Late Responses

Late Responses

The H reflex
With recording electrodes over the soleus, and stimulation of the posterior tibial nerve at the popliteal fossa, a short latency CMAP is recorded as a direct response via orthodromic alpha motor axon stimulation.
In addition, an indirect, longer latency response may be recorded via Ia orthodromic stimulation through the reflex arc. This is referred to as the H-reflex.With a small intensity stimulus, the longer latency, indirect H reflex response may be evoked prior to the direct, shorter latency CMAP response, given the fact that the sensory axons are larger and more myelinated than the motor axons, and have a lower threshold of activation. In practice, it is difficult to evoke only an indirect H response, without the direct response, but the H reflex can usually be seen as a larger amplitude response than the direct response. After evoking the H reflex with a small intensity stimulus, increasing the stimulus intensity will inhibit the H reflex, but the CMAP direct response will continue to be seen. H reflex inhibition occurs through renshaw cell inhibition, collision between action potential mediated thru the Ia and antidromic alpha motor axons, or because the axon hillock may be in refractory period from the preceding antidromic alpha motor neuron mediated action potential.Clinically, the H reflex is readily obtained from the soleus, and serves as an evaluation of the S1 reflex arc. It is less reliably evoked from the flexor carpi radialis as a function of the C7 reflex arc.
In non-clinical setting, H reflex may be evoked from other muscles as well, with less reliability.

300-Hreflex
H-reflex (soleus recording) electrode set up

450-hreflx
H reflex recording with small M wave

The F response
With recording from any muscles, and electrical stimulation of the nerve supplying that muscle, a direct CMAP response is evoked and recorded on the oscilloscope. This is the result of orthodromic activation of the alpha motor axons. Activation of the motor axons antidromically, with an action potential rebounding orthodromically from the motor cell body produces an indirect response, longer in latency than the direct response. This is known as the F response.The F response is mediated strictly up and down the alpha motor system. The fact that the F response continues to be seen in de-afferented limbs suggests that the response is not mediated through a reflex arc. Supramaximal stimulus facilitates the F response, whereas it will inhibit the H response.The F wave amplitude is much smaller than the direct CMAP amplitude, depending on which motor cell bodies fire back. The latency will also vary. Several F responses will be recorded, and the one with the shortest latency used for data.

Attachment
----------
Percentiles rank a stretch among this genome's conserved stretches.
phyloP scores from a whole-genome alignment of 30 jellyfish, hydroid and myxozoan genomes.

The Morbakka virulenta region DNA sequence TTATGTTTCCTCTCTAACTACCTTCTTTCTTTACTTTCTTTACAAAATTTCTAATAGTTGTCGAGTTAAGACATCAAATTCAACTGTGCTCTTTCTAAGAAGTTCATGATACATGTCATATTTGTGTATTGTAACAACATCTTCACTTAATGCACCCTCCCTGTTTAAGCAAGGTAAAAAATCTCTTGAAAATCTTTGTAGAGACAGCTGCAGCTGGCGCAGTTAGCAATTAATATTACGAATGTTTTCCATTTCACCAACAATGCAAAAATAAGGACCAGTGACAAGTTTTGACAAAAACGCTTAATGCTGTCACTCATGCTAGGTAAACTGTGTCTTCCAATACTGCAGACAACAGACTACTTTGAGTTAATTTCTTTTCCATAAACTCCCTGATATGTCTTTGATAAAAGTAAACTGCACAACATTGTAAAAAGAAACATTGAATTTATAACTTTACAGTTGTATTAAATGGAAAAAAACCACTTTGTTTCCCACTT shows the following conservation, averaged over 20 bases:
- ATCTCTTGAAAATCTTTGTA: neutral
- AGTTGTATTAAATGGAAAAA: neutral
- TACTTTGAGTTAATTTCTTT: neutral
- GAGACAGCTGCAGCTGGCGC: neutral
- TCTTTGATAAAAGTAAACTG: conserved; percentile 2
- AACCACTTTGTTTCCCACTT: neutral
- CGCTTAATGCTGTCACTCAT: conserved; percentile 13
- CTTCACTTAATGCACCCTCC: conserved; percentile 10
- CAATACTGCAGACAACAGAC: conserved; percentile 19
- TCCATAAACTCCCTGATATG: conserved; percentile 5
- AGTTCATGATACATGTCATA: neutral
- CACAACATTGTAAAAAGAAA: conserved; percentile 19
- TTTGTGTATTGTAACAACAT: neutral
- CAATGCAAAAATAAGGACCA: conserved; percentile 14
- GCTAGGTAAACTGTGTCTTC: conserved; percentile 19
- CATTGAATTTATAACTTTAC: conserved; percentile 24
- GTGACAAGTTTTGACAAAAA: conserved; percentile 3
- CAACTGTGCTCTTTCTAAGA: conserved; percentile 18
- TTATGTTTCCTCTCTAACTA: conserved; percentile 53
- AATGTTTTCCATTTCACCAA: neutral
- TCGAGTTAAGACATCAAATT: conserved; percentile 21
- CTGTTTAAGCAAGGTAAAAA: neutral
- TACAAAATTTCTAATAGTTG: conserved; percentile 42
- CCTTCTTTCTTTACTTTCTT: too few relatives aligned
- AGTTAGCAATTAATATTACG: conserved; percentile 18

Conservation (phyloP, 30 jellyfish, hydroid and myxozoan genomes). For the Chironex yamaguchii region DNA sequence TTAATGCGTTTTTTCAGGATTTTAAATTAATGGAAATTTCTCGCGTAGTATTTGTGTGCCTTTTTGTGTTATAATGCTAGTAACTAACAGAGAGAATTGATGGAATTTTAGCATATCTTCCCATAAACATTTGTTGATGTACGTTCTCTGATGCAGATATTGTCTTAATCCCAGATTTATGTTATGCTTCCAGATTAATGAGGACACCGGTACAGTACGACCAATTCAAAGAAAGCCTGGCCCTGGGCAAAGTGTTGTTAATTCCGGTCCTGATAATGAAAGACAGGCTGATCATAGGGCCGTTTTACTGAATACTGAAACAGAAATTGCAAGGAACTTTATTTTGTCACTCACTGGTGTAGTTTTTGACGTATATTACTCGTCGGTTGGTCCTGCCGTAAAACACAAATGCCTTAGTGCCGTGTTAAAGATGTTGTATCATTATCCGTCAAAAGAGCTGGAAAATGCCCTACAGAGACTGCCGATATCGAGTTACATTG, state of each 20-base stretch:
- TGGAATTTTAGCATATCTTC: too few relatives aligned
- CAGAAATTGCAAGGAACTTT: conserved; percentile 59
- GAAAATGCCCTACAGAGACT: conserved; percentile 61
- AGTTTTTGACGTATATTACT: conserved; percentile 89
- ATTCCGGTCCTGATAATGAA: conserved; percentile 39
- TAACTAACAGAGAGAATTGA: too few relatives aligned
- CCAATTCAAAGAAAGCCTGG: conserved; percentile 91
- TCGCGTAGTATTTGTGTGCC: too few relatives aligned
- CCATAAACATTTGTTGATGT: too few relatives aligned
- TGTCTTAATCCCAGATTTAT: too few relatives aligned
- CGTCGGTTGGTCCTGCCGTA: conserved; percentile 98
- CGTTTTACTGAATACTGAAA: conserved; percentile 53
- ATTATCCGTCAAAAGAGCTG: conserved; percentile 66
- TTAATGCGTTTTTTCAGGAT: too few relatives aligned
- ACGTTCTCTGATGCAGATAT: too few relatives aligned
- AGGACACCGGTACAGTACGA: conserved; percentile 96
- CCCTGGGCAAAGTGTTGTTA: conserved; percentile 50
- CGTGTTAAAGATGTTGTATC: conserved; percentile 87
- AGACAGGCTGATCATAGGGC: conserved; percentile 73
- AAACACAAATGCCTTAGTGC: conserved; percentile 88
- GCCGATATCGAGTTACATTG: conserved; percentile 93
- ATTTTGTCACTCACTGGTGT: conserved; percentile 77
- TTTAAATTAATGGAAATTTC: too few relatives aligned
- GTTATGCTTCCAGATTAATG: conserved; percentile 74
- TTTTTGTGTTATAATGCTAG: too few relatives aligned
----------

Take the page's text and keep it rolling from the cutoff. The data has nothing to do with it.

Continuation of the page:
The F wave latency allows for indirect evaluation of a proximal nerve segment. The proximal nerve segments can be technically difficult to assess nerve conduction velocity through standard techniques.

F response
F response with supramaximal evoked M wave

F response
 Antidromic stimulation of motor neurons (alpha motor neuron)
Conduction to and from spinal cord
No reflex involved; found in de-afferented limbs
Found in all skeletal muscles
Enhanced with supra-maximal stimulation
Low amplitude response ( less than 10% M response)
Variable latency, depending on which percent of motor neurons fire back
Indirect assessment of proximal conduction
H reflex
Electrical equivalent of the phasic muscle stretch reflex
Limited to ant-gravity muscles
Most commonly used to assess S1 nerve root integrity
H reflex amplitude, latency consistent with successive stimuli
Inhibited by supra-maximal stimulation
Collision from anti-dromic impulse of alpha motor neuron
Refractory period of axon hillock due to passage of preceding antidromic response
Renshaw inhibition

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Ray Jurewicz
412-731-0173
E-mail: rj@NerveStudy.com Web Site design by Larry Berman and Chris Maher

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